Introduction to Steph Jeavons
How much does it really cost to travel the world by motorbike?
How long is a piece of string? A wise person once said, ‘Work out what to take with you and how much money you will need, then halve what you take and double your money’. But there are ways you can dramatically reduce your cost of living, and you may just be surprised at how cheaply you can live if you put the effort in.
It’s true – man cannot live on memories alone. So here are some tips for keeping that road-trip budget low and the experience high. Remember – great memories are made from interacting and problem solving. This philosophy will enrich your adventure in a way that hotel rooms won’t.
Tips for saving money
There is no right or wrong when it comes to bike choice, but consider an economical bike with good fuel consumption if budget is tight. Remember, small and light can save you money on shipping costs too, whilst reliable can save you money on parts!
The kindness of strangers is important and you quickly learn that there is often a helping hand when you need it most. Explore, safe in the knowledge that people are generally good. Being a biker gives you the added bonus of a built-in worldwide community. You will be surprised at how often you are offered a home cooked meal, or a bed for the night in exchange for tales from the road. Practice saying ‘Yes’ to offers of hospitality. Be prepared to change your plans at the drop of a hat.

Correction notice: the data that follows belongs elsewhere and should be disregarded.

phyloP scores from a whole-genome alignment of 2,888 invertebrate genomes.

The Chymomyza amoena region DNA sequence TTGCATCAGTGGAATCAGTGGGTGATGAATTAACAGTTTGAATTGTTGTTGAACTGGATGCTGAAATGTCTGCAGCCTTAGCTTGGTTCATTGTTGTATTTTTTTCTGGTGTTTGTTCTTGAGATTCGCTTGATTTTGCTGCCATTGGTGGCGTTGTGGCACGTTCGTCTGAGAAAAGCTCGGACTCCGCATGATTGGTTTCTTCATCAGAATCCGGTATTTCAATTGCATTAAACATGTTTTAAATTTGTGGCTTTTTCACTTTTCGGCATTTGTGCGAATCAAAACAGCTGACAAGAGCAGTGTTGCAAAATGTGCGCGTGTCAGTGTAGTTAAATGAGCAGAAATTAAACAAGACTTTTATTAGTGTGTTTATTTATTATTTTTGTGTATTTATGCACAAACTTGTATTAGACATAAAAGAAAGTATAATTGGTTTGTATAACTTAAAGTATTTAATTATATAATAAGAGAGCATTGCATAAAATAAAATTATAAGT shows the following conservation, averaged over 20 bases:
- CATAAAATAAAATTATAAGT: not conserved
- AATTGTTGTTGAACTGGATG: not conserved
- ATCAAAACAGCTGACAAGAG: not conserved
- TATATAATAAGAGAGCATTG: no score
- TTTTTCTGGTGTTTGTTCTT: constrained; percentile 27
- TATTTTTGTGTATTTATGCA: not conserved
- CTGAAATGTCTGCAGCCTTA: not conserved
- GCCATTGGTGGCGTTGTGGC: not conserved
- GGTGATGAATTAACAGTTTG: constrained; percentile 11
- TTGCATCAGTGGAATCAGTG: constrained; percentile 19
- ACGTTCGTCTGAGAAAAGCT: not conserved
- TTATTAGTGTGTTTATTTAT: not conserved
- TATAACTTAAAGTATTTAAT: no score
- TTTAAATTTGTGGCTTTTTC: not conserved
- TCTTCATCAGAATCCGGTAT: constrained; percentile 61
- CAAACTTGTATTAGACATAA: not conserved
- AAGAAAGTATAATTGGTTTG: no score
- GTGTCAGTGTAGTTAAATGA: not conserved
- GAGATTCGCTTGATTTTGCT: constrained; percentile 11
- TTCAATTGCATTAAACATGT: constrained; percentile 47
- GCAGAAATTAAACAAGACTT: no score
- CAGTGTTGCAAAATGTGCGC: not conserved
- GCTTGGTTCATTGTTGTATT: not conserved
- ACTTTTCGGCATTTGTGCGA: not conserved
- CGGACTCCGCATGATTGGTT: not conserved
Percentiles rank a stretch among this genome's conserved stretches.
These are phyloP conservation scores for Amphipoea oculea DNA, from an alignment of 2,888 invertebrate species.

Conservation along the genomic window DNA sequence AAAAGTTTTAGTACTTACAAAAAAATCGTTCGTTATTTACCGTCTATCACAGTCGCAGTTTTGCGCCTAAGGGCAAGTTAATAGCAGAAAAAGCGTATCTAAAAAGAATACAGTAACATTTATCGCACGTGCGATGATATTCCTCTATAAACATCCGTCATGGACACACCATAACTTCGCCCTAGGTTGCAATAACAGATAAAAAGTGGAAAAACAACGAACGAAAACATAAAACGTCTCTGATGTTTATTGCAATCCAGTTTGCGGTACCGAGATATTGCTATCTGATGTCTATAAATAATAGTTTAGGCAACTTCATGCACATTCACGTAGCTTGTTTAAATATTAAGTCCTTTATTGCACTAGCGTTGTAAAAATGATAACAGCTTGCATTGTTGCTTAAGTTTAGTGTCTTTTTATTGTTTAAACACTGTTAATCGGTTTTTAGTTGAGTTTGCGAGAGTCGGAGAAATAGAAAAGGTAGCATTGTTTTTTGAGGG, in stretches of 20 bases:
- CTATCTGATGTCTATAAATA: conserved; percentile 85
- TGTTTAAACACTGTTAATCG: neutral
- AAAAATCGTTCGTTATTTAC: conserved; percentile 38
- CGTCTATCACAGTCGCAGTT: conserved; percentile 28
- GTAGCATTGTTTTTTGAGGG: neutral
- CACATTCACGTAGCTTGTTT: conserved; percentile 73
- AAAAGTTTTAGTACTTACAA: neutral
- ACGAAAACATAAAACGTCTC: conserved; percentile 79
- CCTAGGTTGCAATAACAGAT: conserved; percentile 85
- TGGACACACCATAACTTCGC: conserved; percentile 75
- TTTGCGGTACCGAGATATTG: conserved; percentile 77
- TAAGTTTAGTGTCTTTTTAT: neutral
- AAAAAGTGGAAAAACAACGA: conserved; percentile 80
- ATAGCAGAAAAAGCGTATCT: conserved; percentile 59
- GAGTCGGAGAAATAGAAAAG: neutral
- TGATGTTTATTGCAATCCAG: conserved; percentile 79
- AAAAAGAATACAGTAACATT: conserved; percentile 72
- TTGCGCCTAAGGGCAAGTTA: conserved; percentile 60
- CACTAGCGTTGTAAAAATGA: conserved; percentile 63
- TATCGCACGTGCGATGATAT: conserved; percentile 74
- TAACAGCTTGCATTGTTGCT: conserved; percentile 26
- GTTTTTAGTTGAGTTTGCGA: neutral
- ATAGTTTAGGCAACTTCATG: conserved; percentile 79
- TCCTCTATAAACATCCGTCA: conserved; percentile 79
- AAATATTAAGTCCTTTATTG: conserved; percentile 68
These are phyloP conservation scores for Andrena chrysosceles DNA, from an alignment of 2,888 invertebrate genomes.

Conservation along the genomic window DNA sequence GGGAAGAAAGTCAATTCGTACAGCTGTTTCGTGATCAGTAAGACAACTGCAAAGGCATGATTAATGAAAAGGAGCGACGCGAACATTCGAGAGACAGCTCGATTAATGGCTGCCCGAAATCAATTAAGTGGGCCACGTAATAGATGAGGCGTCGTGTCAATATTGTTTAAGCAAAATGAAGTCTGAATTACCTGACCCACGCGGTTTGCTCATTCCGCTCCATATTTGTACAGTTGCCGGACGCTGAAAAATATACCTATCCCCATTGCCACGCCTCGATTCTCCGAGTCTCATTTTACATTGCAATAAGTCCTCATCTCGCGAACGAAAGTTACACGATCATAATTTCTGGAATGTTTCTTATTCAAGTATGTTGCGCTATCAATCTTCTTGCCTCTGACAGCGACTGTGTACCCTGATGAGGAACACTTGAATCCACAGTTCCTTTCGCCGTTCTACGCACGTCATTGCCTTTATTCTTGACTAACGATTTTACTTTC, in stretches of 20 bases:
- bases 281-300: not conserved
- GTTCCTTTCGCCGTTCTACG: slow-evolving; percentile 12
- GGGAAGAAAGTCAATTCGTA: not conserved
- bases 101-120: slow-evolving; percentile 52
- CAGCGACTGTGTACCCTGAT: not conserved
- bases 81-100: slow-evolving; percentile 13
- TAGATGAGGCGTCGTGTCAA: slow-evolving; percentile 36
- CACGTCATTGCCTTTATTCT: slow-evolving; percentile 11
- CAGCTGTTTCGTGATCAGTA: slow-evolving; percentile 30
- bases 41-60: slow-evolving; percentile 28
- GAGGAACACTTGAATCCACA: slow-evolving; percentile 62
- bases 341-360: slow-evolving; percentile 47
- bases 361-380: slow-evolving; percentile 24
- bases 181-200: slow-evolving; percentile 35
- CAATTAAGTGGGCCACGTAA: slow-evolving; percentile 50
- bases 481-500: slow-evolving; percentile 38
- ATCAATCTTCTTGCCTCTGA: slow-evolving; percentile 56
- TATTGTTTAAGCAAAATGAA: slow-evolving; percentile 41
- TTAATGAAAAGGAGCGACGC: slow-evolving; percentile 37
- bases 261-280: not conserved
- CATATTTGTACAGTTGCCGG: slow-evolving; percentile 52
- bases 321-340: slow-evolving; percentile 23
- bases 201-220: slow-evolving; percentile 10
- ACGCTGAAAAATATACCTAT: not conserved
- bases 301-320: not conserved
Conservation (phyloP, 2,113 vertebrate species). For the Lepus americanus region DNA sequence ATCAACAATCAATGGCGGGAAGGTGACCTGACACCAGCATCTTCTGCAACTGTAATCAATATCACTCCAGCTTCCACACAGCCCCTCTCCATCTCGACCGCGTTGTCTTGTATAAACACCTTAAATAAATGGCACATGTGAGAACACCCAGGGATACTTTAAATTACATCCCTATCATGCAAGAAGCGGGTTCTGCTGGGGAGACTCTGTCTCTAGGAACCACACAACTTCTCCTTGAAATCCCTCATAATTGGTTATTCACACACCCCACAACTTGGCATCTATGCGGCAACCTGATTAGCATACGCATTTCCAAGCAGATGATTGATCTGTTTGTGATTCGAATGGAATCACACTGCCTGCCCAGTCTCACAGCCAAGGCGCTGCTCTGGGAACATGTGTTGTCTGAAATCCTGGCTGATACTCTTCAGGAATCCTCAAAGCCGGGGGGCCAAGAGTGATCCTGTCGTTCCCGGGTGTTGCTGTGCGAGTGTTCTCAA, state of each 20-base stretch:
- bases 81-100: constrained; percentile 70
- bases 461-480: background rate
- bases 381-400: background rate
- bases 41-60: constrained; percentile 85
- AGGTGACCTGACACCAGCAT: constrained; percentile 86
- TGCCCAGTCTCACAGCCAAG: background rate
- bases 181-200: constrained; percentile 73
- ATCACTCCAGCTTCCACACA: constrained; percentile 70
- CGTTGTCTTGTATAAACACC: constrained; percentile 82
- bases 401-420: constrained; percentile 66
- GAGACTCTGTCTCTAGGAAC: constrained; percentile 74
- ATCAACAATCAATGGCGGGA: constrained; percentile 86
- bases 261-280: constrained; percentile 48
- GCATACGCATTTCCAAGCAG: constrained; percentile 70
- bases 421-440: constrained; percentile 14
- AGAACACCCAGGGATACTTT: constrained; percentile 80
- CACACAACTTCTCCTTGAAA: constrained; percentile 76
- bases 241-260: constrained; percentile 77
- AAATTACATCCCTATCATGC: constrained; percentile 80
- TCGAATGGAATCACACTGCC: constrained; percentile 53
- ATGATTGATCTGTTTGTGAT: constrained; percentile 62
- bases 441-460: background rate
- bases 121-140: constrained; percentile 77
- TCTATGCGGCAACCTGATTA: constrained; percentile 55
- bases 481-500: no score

Be Internet savvy
Surf the net – There are more and more websites for travelers these days, offering free or cheap beds for the night. couchsurfing.com is possibly the most commonly recognized, but there are many out there. Look for biker forums like ADVRider, where bikers offer ‘tent space’ all over the world.
Food and drink
You will save the most money by carrying camping gear, and especially cooking equipment. Even if you are in a hotel room, you can make your own dinner. I call this ‘hotel camping’. Being able to make a good coffee on the side of the road can really make your day at times too.
An inexpensive stove is fine. Don’t spend a fortune on gadgets before you leave. For the gas, use blow-torch canisters. They are a lot cheaper and you will find hardware stores everywhere.
Eat street food. It’s cheap, yummy and often a gastronomic education! Don’t be frightened to step out of your comfort zone.
Make money as you go – sell your photos on istock, write travel articles, tell your story to local groups for a fee (or a donations tin). If you can sing – busk! If you have a trade – trade it (there are many websites for this too)!
Mostly – keep an open mind and an approachable manner. Return favours whenever you can before you move on. Whether you believe in Karma or not – roll with it! You’ll be amazed at the rewards.
Picture Gallery for How to Ride Around the World on a Budget: